Football lawmakers have approved temporary dismissals, or "sin bins", at the lower levels of the sport. Other rule changes relating to VARs and penalty shootouts were also discussed at the IFAB annual general meeting.
The International Football Associations Board (IFAB) announced on Friday that it had approved the implementation of temporary dismissals as part of their annual general meeting at Wembley Stadium in London.
The new punishment, colloquially known as "sin bins", is an extension to yellow card offenses, where a referee can temporarily suspend a player from the field of play. The new rule will be implemented only at youth, grassroots and disability football.
IFAB - made up of the football associations of England, Northern Ireland, Scotland and Wales, and four representatives of FIFA - also approved the introduction of a fourth substitute in cup competitions in the case of extra time. The German football association (DFB) had approved similar measures for the German Cup in December.
Video assistant referees still a priority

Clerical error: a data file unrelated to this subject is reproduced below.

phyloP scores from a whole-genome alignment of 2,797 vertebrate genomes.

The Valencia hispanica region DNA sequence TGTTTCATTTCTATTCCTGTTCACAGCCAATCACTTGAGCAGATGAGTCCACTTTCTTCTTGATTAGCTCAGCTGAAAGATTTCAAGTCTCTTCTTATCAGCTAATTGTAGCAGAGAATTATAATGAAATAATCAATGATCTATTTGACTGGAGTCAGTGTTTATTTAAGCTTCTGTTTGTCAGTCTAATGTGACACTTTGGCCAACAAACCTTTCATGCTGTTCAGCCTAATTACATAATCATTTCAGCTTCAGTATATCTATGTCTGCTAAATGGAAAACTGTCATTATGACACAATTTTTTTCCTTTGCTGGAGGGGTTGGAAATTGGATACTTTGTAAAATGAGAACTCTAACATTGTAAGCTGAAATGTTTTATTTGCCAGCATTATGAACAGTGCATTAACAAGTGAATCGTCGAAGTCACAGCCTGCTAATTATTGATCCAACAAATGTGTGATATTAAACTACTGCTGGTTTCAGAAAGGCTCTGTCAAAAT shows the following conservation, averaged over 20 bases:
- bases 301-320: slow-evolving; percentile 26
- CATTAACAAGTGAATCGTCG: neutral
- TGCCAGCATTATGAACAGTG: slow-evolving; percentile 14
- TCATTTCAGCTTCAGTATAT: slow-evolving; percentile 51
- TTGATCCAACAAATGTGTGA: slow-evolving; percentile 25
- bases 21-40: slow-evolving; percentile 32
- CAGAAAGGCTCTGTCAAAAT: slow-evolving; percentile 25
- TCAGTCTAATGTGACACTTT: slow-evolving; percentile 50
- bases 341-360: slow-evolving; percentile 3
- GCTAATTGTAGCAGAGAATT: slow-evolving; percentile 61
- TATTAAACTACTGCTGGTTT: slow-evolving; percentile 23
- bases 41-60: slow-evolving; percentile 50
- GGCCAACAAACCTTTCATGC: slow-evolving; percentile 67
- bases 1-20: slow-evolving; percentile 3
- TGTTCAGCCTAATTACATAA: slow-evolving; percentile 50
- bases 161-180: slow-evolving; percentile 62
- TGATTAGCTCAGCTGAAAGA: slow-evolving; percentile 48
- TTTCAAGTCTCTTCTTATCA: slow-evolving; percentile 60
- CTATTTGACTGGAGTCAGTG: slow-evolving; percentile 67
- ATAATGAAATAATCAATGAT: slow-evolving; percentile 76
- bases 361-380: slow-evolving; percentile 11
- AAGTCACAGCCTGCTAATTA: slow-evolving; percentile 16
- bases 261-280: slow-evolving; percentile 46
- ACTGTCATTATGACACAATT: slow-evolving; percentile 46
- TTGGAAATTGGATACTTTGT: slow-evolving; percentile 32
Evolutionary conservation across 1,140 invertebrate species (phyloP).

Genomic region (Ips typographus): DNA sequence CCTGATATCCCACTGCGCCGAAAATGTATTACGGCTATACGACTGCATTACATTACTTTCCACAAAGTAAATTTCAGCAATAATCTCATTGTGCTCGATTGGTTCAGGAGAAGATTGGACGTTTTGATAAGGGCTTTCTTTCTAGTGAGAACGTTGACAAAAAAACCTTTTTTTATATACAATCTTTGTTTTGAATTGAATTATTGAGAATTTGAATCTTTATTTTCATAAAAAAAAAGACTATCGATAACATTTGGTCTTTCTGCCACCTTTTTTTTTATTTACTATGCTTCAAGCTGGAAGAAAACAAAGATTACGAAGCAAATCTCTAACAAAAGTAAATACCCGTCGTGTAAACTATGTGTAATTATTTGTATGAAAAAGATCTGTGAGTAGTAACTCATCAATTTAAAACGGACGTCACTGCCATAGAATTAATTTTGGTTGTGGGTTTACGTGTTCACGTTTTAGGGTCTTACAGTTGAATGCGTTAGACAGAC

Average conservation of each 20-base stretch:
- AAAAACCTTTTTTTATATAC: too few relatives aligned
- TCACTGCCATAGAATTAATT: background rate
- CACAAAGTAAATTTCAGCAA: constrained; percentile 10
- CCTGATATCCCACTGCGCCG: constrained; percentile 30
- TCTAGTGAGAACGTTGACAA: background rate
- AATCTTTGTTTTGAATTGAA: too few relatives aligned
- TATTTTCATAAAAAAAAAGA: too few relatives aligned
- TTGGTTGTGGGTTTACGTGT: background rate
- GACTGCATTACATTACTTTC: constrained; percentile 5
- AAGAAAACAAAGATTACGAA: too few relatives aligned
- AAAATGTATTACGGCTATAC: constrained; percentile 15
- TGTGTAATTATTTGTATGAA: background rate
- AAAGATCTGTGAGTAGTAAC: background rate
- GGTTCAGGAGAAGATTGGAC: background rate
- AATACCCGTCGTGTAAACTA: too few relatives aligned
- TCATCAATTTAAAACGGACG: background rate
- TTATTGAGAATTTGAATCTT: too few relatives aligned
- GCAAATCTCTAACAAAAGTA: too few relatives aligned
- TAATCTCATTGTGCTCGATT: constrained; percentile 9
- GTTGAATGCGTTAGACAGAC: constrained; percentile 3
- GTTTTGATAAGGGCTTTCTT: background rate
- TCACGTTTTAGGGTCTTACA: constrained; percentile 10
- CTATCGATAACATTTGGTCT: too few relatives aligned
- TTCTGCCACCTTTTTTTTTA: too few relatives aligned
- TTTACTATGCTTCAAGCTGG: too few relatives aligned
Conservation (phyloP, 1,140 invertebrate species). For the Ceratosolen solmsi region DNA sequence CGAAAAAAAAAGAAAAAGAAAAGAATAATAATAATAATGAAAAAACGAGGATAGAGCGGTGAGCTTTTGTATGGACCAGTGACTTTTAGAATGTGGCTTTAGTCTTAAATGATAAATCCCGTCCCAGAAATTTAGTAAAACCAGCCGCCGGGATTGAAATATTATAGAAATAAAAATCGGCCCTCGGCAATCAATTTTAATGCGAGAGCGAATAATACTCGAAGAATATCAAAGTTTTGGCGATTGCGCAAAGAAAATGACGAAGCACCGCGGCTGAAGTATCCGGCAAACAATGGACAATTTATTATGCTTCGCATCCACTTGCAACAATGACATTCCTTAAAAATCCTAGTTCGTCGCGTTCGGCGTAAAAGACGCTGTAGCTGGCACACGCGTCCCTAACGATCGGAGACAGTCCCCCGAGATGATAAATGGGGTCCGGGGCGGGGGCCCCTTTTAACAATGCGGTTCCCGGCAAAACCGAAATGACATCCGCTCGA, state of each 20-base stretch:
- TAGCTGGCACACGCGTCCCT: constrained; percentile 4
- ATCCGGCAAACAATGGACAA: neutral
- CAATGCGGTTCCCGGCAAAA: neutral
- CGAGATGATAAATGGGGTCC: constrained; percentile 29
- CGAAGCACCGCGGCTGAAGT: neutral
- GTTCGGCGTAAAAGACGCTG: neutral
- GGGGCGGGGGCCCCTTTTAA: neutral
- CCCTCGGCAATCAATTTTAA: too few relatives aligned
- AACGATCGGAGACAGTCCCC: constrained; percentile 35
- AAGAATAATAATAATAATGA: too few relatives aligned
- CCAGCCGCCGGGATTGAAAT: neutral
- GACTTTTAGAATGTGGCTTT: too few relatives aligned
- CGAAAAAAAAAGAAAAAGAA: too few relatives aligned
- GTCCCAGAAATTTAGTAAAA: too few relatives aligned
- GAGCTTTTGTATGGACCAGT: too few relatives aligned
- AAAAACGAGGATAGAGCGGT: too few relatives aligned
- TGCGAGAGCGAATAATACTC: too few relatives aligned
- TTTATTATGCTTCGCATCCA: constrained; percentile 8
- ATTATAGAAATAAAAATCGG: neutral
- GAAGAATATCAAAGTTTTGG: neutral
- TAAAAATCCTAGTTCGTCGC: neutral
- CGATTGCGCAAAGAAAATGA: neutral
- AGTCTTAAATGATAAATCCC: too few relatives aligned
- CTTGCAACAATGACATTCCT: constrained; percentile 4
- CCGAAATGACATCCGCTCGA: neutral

FIFA president Gianni Infantino also said video assistant referees, or VARs, have a realistic chance of being used at the 2018 World Cup in Russia.
"That is our aim. I'm very confident. The signs are encouraging," Infantino said in a press conference following the meeting. "The little hiccups we have seen are to do with the training of the referees, but they will be able to take decisions much faster when they are used more often."
VARs were first used at the Club World Cup in Japan in December. The four areas a VAR official could cover were goals, penalties, red cards and cases of mistaken identity. Infantino said FIFA will also use it for the Confederations Cup, the Under-20 World Cup and the Club World Cup in 2017.
Tennis treatment for penalty shootouts
IFAB also are considering using a tennis tiebreak-type system in penalty shootouts to make the system fairer.
Teams currently alternate one by one in penalty shootouts, but IFAB says the team taking the first penalty has a 60 percent chance of winning. The new order proposal, described as ABBA, would replicate the switch of serve between tennis players in a tiebreak - team A taking the first penalty, team B taking the second and third, team A taking the fourth and fifth, and so on until each team has taken five.
"We believe the ABBA approach could remove that statistical bias and it's something we will look to trial," said Steward Regan, an IFAB board member and a Scottish FA chief executive.
dv/ (AFP, Reuters)